Real Property

Real property is all land, buildings and any type of attachment that is not easily removed.  Classifications of this type of property are diverse, but in Wyoming we have three:  commercial, industrial and residential.  Commercial class includes apartments with more than 4 units, warehouses, golf courses, banks, restaurants, hotels, etc.  Industrial class includes manufacturing and processing plants and the residential class is all single-family homes, duplexes, triplexes and condominiums.

Annual Review of Properties

Every year our office selects a portion of the City to review property record cards with the current status of the properties.  This may include updating exterior photographs and comparing Pictometry (aerial photography) with current sketches.  You will receive a letter from us prior to our visits to your neighborhood.  Included in the letter will be a short survey about your property, and we ask that you return it in the enclosed envelope, or answer the questions online.   Appraisers making these inspections will be driving a City car with identification on the back window and will also have identification with them.  Appraisers will not ask to inspect the interior of homes.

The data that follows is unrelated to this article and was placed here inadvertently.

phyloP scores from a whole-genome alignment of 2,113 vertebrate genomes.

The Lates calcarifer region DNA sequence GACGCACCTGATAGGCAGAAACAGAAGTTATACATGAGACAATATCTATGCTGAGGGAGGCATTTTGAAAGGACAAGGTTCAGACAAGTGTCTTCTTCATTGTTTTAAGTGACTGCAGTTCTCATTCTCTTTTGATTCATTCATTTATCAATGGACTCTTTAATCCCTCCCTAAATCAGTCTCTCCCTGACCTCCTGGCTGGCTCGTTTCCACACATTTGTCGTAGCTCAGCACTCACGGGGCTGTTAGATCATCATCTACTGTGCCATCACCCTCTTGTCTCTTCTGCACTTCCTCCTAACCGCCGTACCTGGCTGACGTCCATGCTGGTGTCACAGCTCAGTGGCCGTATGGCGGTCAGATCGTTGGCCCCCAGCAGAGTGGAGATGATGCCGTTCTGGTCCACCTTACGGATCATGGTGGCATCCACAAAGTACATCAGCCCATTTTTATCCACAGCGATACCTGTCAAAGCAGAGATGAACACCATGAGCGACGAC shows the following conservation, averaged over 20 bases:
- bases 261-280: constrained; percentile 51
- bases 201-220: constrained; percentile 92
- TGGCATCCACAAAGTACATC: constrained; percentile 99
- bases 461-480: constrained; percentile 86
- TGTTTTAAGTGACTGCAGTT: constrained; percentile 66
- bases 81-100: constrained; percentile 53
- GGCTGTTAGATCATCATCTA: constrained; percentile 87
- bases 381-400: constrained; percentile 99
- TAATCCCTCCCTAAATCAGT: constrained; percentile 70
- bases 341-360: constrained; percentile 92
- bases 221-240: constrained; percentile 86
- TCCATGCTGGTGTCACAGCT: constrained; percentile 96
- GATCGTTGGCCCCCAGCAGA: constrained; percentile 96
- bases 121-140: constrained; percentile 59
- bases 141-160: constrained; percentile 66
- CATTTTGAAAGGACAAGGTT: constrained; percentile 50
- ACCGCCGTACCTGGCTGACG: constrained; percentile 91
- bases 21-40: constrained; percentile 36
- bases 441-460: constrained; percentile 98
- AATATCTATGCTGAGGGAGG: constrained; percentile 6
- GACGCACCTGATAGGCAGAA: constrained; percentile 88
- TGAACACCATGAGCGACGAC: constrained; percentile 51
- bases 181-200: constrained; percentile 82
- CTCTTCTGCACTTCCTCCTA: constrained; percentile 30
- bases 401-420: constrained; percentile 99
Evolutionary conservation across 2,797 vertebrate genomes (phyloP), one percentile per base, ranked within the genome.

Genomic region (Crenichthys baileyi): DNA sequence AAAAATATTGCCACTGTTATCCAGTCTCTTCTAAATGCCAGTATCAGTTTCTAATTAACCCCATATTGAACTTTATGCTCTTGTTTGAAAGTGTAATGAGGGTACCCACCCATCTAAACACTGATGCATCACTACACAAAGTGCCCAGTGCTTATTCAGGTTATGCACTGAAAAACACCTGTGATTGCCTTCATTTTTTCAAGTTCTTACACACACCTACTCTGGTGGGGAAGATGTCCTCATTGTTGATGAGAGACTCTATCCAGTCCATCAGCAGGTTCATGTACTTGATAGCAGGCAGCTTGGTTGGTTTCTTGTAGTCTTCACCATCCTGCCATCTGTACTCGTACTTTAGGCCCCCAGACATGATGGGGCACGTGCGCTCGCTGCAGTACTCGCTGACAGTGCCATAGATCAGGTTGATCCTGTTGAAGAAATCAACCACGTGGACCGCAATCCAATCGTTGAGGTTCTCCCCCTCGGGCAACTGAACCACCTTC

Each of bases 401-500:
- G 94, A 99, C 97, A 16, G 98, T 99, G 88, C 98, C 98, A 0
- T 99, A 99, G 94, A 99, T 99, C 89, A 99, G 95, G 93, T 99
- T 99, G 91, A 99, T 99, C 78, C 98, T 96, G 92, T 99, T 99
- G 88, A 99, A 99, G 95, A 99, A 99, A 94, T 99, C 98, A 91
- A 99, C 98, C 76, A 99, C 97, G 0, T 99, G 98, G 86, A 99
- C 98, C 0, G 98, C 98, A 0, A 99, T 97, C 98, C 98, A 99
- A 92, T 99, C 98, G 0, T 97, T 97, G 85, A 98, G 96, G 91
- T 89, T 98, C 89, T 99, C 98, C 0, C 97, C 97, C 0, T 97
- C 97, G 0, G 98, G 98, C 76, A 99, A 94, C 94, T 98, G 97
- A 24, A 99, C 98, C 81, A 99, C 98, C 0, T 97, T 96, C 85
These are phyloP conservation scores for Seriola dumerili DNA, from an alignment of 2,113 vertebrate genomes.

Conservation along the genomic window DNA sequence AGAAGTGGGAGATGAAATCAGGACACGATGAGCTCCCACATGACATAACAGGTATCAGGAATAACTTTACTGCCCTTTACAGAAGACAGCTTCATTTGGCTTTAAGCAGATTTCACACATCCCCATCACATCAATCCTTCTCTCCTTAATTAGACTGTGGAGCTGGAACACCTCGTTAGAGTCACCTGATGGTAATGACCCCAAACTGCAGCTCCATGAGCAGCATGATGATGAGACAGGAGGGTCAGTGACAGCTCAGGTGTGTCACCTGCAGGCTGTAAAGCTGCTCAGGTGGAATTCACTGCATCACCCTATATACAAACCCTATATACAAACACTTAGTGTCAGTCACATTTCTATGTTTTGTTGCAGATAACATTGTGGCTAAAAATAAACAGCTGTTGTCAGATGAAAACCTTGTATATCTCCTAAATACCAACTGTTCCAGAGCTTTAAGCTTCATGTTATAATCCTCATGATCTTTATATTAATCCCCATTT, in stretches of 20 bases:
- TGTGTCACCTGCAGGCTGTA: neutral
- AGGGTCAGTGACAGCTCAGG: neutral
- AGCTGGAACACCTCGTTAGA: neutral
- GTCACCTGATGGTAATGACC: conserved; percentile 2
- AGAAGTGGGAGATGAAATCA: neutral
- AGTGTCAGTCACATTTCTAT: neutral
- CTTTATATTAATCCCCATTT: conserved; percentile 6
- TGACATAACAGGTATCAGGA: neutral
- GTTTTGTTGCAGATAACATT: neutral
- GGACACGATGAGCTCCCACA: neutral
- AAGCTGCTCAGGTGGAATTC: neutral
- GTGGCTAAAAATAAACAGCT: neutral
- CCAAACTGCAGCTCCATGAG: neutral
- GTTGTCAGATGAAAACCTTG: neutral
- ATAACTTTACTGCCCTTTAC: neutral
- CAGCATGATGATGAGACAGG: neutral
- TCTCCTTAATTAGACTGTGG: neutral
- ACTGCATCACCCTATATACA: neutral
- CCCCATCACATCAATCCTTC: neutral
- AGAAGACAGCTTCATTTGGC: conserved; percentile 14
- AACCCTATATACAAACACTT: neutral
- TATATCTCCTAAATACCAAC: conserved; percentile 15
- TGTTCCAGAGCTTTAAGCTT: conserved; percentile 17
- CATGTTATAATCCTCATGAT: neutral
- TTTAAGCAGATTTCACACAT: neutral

Review of Sales

Annually, our appraisers review all sales in a study period that spans from April 1st of the first year through March 31st of the third year.  Sales selected for the annual sales study are arms-length transactions. We have many economic areas or neighborhoods which allow the appraisers to focus on smaller segments of the 25,000+ properties in the city of Wyoming.  These smaller areas generally reflect uniform property type groupings and have been created around certain historical years of development, physical geography, school districts, neighborhood amenities and other such similarities.  These economic areas allow the appraisers to review the assessment level by comparing to similar properties.  Occasionally, the number of good sales available for any one economic area is insufficient for analysis.  When this occurs the appraiser may blend in the sales from a nearby economic area of similar type properties, thereby creating a statistically significant sample for a study.